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Want to get your hands on an antiquarian treasure?

Philip Smith, AB’89, uses digital technology to reclaim classic texts.
Are you the kind of person who’d love to page through your own 1827 edition of Redouté’s botanical album Choix des Plus Belles Fleurs or a hand-colored copy of Gerardus Mercator’s revolutionary Atlas? Or perhaps, inspired by Ian Caldwell and Dustin Thomason’s best-selling The Rule of Four, you’ve decided it’s time to take a closer look at the Hypnerotomachia Poliphili. If so, you’re among the people on whom Philip Smith, AB’89, is betting.

image:  Adam Nadel, AB'90
Lessing J. Rosenwald Collection, Library of Congress/Octavo
Detail from Cupid’s Revenge

Smith is an editor at Octavo, an Oakland, California, company that produces digital editions and research facsimiles of rare books and manuscripts. In partnership with the Library of Congress, the New York Public Library, the Folger Shakespeare Library, and other archives, Octavo creates Adobe-based CD editions for archivists, educators, students, and bibliophiles. At any moment, Smith says, Octavo is at work on a dozen or so projects; among those “in the hopper” are Galileo’s Compasso Geometrico et Militare, Samuel Johnson’s Dictionary, and a hand-colored edition of Spenser’s The Shepheardes Calender.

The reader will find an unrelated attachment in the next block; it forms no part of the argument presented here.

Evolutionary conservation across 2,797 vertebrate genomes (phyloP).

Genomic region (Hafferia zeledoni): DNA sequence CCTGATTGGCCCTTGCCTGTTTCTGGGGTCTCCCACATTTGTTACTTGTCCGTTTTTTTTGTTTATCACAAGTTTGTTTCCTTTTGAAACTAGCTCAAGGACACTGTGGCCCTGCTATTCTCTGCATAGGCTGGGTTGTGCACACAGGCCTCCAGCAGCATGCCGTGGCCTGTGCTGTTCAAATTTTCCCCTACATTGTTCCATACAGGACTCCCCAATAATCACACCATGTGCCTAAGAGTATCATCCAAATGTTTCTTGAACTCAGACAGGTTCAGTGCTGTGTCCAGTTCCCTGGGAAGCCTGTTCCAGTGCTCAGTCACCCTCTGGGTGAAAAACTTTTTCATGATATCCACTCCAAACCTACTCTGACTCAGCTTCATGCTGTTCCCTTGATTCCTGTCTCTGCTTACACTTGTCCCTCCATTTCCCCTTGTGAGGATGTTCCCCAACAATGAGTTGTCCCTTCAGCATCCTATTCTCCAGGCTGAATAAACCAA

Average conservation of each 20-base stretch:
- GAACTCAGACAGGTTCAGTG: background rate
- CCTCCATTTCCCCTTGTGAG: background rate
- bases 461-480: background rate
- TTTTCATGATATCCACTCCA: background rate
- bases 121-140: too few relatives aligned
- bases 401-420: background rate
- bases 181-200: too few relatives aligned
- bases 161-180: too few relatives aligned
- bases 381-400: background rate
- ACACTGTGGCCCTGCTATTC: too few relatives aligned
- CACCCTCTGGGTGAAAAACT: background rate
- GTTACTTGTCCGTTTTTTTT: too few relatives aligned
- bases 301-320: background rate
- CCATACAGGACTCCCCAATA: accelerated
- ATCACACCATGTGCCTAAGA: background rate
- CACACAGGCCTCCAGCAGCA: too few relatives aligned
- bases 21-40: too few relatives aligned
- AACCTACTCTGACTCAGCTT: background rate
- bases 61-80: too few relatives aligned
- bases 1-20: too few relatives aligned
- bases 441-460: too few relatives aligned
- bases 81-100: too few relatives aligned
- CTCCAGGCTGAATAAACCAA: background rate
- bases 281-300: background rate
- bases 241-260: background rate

The electronic editions are designed to give more readers a firsthand experience of a milestone text: each one includes page-by-page views, expert commentaries, and appropriate “marginalia” (a wormholed text, for example, prompts an essay on bookworms). In this way Smith hopes that Octavo will help nonspecialists (undergraduates are a prime marketing target) “bridge the gulf between abstract and concrete thinking” and to understand how a received classic looked and was looked at in its time.

Octavo editions, says Smith, whose previous editing jobs include stints with Dover Books and the University of Chicago Press journals division, also emphasize the works’ provenance: “who owned them, how they were cared for, and the like.” Exploring each book’s unique history “teaches us much about the book’s meaning and reception, as well as the often miraculous preservation of cultural materials by caring individuals.”

Take, for example, William Blake. The fact that a few collectors safeguarded Blakean volumes through years of literary obscurity is “testimony to the vital importance of individual care in the transmission of culture. In an era in which the individual is often overwhelmed by institutional contexts, standards, and modes of discourse, I think this is a very important message for students to receive.”—M.R.Y.


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